It's about time the Federal Reserve bought something.
A week ago the Treasury Department effectively bought Fannie Mae (FNM) and Freddie Mac (FRE) and, in return, they got a bunch of stock options and hard-to-trade mortgage securities. They've probably been rummaging through these for the last week and by now, are surely aware of how little they're really worth.
But, they've got the stock options.
As reported by the New York Times a short time ago, the Fed is readying a $85 billion "loan" to giant insurer AIG and, for its generosity, it will get a boatload of stock options and some unspecified amount of hard-to-trade insurance derivatives.
All of A.I.G.’s assets would be pledged to secure the loan, these people said, and in return, the Fed would receive warrants that would give it an ownership stake. Stock of existing shareholders would be diluted, but not wiped out.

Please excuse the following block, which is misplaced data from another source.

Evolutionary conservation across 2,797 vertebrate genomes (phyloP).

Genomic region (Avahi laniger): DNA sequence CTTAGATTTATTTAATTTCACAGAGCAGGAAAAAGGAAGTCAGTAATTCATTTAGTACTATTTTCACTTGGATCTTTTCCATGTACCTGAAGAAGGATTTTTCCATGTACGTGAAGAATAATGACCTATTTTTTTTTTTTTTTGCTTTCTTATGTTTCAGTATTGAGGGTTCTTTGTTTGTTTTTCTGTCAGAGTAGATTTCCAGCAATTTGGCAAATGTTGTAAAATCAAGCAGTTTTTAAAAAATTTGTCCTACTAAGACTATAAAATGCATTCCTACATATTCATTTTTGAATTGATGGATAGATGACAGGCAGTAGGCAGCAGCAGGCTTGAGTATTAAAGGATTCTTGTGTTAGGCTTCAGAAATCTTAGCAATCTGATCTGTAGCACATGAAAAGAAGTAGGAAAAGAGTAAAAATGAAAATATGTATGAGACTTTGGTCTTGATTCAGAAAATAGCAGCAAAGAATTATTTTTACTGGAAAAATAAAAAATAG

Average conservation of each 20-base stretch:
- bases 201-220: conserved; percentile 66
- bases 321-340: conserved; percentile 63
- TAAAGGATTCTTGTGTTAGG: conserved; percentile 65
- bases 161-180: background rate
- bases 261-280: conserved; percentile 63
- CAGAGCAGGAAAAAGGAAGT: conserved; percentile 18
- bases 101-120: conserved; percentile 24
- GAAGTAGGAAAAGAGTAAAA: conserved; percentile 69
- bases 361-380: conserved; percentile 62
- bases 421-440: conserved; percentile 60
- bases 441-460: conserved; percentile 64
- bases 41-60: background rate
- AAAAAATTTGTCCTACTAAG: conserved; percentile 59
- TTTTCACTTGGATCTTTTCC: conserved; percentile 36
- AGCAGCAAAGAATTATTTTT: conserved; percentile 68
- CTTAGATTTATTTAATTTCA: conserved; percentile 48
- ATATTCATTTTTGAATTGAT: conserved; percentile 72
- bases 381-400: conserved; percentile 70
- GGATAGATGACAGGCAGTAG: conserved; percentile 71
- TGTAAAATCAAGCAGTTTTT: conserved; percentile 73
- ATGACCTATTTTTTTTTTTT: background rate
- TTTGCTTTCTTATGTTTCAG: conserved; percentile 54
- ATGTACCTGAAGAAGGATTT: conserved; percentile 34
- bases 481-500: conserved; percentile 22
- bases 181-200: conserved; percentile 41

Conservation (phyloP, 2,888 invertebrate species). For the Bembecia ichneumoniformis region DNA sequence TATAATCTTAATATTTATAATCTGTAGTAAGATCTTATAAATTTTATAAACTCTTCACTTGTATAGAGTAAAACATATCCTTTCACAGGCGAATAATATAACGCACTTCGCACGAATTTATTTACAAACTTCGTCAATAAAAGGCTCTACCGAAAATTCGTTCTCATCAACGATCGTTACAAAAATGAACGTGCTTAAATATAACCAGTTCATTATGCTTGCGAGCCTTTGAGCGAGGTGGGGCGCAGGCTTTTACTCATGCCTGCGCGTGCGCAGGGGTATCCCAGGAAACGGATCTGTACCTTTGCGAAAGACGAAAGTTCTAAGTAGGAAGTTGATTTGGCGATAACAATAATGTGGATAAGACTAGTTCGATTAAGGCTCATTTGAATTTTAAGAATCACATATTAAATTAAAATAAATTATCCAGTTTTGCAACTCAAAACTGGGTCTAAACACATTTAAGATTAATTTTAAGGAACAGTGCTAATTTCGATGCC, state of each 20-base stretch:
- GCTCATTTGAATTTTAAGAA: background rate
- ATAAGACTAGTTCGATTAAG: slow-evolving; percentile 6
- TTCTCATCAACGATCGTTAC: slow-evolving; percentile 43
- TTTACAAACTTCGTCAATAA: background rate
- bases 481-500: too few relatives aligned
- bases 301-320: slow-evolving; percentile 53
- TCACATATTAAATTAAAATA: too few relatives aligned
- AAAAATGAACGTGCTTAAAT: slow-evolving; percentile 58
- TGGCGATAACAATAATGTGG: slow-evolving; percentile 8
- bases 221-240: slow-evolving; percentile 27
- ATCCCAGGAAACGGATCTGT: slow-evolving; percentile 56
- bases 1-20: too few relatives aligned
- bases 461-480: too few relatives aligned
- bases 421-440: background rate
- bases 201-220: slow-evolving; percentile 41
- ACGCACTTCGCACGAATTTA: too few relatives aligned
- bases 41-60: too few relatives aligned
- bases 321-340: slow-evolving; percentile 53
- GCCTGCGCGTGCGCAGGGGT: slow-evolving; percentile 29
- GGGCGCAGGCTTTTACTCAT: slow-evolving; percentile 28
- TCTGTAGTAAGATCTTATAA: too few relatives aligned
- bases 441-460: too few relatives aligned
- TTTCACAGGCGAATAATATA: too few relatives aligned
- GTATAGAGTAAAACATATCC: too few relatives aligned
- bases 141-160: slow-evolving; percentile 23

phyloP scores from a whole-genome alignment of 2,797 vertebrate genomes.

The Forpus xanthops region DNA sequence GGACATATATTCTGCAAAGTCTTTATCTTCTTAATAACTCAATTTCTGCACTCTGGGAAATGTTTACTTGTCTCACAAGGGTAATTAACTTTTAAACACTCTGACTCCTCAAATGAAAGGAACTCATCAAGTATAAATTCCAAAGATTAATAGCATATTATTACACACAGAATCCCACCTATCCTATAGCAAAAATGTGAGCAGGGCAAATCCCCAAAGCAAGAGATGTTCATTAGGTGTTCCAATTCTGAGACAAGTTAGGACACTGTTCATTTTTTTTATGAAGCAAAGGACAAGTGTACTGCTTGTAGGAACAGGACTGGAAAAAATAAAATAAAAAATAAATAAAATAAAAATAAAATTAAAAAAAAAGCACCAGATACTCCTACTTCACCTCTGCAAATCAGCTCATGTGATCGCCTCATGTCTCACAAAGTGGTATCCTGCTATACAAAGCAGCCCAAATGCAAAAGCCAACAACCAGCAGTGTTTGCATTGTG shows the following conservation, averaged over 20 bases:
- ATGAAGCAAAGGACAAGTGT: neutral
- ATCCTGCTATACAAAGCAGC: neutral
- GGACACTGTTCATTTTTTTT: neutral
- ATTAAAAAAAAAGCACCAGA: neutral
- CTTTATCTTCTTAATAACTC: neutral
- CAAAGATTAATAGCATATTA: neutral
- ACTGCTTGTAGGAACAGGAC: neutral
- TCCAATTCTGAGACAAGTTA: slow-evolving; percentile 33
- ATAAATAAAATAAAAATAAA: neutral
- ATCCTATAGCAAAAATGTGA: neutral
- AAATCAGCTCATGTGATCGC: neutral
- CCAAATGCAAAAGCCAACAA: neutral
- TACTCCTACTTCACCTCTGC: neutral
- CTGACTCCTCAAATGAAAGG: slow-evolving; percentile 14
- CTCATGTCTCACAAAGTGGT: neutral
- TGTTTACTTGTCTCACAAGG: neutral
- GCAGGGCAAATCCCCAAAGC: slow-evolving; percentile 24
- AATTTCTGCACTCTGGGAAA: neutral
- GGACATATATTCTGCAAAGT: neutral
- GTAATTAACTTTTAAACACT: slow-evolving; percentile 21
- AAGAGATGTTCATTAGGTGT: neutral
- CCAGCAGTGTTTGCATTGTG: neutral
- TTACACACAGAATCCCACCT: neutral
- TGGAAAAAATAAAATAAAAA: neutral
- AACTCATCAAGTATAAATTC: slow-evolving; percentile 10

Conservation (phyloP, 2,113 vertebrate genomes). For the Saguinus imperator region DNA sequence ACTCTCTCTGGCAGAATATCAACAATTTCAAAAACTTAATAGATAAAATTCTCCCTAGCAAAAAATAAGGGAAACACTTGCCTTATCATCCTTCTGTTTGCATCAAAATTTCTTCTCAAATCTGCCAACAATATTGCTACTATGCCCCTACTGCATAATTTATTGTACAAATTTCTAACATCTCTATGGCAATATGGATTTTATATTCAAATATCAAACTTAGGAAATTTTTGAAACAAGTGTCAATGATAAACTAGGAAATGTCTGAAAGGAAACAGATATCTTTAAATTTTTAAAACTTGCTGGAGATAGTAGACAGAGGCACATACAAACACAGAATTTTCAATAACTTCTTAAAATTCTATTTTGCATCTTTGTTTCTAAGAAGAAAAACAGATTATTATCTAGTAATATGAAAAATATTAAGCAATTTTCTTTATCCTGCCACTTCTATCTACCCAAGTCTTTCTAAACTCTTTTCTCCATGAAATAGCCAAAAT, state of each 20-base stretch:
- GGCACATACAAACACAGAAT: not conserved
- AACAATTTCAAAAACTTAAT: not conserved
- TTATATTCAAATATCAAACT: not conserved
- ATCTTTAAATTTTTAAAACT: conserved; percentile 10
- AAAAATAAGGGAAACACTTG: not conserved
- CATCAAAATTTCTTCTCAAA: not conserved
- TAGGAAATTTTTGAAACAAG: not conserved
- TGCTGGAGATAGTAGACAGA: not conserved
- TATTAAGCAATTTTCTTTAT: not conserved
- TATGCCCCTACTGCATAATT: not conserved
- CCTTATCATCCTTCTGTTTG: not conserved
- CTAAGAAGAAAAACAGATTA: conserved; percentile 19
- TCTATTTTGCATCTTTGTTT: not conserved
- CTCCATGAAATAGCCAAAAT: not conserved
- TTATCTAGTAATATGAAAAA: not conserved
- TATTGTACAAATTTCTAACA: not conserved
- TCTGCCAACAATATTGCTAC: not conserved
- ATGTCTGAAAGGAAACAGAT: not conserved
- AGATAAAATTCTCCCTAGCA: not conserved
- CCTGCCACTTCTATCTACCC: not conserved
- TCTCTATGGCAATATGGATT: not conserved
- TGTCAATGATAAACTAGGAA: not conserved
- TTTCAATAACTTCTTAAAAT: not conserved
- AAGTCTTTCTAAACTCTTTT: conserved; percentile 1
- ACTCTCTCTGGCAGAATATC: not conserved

The need for the loans became necessary after the major credit ratings agencies downgraded A.I.G. late Monday, a move that likely to have forced the company to turn over billions of dollars in collateral to its derivatives trading partners worsening its financial health.
Until this week, it would have been unthinkable for the Federal Reserve to bail out an insurance company, and A.I.G.’s request for help from the Fed of just a few days ago was rebuffed.
But with the prospect of a giant bankruptcy looming — one with unpredictable consequences for the world financial system — the Fed abandoned precedent and agreed to let the money flow.
It seems Ben Bernanke's "tough love" lasted less than six hours. Well, that is, not counting the shunning of Lehman Brothers (LEH) over the weekend, whose employees must feel horrible at the moment, seeing the Fed's warm embrace bypass them again.
Probably like you, I'm anxious to see the new Fed balance sheet.